David was born in Long Beach, CA in 1967 but spent most of his formative years in a small town in Pennsylvania. David received his B.S. in chemistry from Gannon University (Erie, PA) in 1990 and his Ph.D. in Analytical Chemistry from the University of Pittsburgh in 1995 under the auspices of David M. Hercules. He then was a Department of Energy Postdoctoral Fellow at Pacific Northwest National Laboratory in the Environmental Molecular Sciences Laboratory working with Richard D. Smith from 1995-1997. Importantly, David had gained significant experience in the area of surface science during his graduate work with Professor Hercules and then electrospray ionization and Fourier transform ion cyclotron resonance mass spectrometry with Dr. Smith. This is highly relevant as David drew from these two distinct areas in his background to develop the novel MSI imaging source: MALDESI.
David has served on over 50 NIH study sections since 1999 including being a charter permanent member of the Enabling Bioanalytical Technologies (EBT) study section which commenced in 2005. He also carries out significant scientific review for the NSF, Genome Canada, and DOE. Moreover, he reviews for over 30 scientific journals including Science, PNAS, and JACS. He has been a guest editor for Analytical and Bioanalytical Chemistry, Mass Spectrometry Reviews, the Journal of the American Society for Mass Spectrometry and the International Journal of Mass Spectrometry. He currently serves on the Editorial Advisory Board of Mass Spectrometry Reviews, Molecular and Cellular Proteomics, Rapid Communications in Mass Spectrometry, and the Journal of Chromatography B. David is also an Associate Editor for the Encyclopedia of Analytical Chemistry. He also serves on the advisory board of the NIH Funded Complex Carbohydrate Research Center, University of Georgia, National Science Foundation FT-ICR Mass Spectrometry Laboratory, National High Magnetic Field Laboratory, Florida State University and the Yale/NIDA Neuroproteomics Center, Yale University. He is currently a member of the ASMS Board of Directors (elected) and is the Treasurer and member of Executive Board of US-HUPO (elected) and recently President-Elect of US HUPO (elected).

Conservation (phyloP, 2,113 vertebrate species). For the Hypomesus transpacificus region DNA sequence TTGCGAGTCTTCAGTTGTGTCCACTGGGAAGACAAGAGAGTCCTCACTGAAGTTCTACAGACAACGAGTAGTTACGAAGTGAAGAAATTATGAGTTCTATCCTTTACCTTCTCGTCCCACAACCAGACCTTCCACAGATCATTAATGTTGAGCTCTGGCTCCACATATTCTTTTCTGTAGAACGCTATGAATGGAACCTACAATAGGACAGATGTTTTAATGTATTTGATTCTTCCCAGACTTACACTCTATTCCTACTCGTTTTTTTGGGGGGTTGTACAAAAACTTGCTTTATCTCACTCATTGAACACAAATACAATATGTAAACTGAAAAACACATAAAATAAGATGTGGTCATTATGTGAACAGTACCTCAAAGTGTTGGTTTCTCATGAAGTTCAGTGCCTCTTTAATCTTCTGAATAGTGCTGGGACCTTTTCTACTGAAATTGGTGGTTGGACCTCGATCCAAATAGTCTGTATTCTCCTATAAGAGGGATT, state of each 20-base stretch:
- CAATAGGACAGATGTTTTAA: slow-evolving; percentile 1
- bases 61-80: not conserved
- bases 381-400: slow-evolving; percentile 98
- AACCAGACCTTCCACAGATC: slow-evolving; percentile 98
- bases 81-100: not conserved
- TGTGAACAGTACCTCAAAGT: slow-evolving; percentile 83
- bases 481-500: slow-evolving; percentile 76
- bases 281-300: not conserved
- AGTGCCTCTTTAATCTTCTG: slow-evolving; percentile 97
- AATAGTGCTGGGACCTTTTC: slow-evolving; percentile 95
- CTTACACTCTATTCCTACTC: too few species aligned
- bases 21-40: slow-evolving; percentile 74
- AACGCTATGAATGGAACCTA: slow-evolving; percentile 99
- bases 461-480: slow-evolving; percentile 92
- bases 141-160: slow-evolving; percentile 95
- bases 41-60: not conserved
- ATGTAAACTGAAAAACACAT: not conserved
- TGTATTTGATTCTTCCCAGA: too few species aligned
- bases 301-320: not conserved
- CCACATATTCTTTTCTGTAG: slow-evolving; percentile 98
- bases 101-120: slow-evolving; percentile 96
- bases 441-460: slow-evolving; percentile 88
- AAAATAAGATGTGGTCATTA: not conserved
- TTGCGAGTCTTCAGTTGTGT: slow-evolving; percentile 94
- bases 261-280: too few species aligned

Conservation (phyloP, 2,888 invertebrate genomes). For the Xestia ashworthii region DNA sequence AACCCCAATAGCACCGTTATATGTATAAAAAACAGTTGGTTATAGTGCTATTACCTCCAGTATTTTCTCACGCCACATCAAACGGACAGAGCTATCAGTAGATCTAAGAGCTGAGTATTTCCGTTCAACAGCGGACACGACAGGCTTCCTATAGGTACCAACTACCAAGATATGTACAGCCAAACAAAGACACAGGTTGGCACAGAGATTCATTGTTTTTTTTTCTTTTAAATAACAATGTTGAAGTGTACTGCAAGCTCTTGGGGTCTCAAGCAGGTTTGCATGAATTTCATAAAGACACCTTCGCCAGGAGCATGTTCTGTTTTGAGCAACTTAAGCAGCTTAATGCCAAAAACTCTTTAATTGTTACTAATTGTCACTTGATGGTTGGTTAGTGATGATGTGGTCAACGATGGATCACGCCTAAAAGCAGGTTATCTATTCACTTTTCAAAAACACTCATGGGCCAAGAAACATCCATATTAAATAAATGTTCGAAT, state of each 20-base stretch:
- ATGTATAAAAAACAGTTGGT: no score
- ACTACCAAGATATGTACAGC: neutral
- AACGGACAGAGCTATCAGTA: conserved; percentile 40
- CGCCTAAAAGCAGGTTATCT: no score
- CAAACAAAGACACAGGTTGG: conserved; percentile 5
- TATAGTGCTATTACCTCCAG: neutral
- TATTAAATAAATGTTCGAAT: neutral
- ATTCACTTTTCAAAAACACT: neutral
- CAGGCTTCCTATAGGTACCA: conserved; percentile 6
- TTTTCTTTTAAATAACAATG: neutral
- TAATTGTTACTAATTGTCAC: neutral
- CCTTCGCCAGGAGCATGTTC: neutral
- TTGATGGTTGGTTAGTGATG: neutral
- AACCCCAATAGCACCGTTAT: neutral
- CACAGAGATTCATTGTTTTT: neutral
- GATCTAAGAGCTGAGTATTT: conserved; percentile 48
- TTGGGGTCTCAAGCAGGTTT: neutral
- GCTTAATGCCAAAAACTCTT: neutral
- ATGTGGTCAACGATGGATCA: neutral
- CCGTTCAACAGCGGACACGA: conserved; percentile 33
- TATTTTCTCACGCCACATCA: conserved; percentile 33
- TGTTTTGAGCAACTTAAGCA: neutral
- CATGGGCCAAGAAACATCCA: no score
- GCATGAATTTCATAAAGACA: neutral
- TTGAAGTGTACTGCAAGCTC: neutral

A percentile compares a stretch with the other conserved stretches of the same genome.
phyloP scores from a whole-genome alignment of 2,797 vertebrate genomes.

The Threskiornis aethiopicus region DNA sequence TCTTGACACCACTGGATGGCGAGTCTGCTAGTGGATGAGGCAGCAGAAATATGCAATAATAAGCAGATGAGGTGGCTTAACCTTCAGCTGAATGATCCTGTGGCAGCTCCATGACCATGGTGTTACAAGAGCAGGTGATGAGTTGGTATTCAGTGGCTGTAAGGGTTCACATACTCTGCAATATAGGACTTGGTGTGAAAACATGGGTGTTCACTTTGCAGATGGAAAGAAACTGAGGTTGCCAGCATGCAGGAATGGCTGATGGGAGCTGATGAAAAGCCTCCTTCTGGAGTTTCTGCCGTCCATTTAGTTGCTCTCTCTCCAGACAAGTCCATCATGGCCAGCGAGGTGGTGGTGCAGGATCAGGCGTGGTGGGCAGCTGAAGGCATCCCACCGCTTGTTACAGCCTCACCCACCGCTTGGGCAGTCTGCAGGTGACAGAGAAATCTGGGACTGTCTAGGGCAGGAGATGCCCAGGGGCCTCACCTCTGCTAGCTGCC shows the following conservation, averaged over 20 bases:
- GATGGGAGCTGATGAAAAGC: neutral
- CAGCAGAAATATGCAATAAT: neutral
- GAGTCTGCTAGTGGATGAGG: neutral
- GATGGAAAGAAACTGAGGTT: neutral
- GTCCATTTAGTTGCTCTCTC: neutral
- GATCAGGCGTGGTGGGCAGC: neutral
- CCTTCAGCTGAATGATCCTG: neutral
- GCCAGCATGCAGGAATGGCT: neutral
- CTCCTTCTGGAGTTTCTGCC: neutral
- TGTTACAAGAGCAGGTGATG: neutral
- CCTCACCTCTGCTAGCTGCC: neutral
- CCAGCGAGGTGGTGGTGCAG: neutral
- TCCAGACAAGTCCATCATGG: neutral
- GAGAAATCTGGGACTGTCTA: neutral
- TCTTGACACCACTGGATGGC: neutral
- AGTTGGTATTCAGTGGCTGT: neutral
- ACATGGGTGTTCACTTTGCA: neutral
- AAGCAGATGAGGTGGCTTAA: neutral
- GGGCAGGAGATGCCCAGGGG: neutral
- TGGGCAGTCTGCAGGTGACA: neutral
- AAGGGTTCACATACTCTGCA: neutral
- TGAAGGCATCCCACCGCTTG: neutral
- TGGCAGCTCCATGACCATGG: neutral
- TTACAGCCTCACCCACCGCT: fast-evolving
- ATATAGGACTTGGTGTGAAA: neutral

His group has presented over 450 invited lectures and presentations at national and international meetings including 17 plenary/keynote lectures. His group has published over 200 peer-reviewed papers and has received four US patents. He is the recipient of the 2010 Biemann Medal, American Society for Mass Spectrometry, 2009 NCSU Alumni Outstanding Research Award, the 2004 ACS Arthur F. Findeis Award, the 1999 American Society for Mass Spectrometry Research Award, and the 1990-91 Safford Award, University of Pittsburgh, for Excellence in Teaching.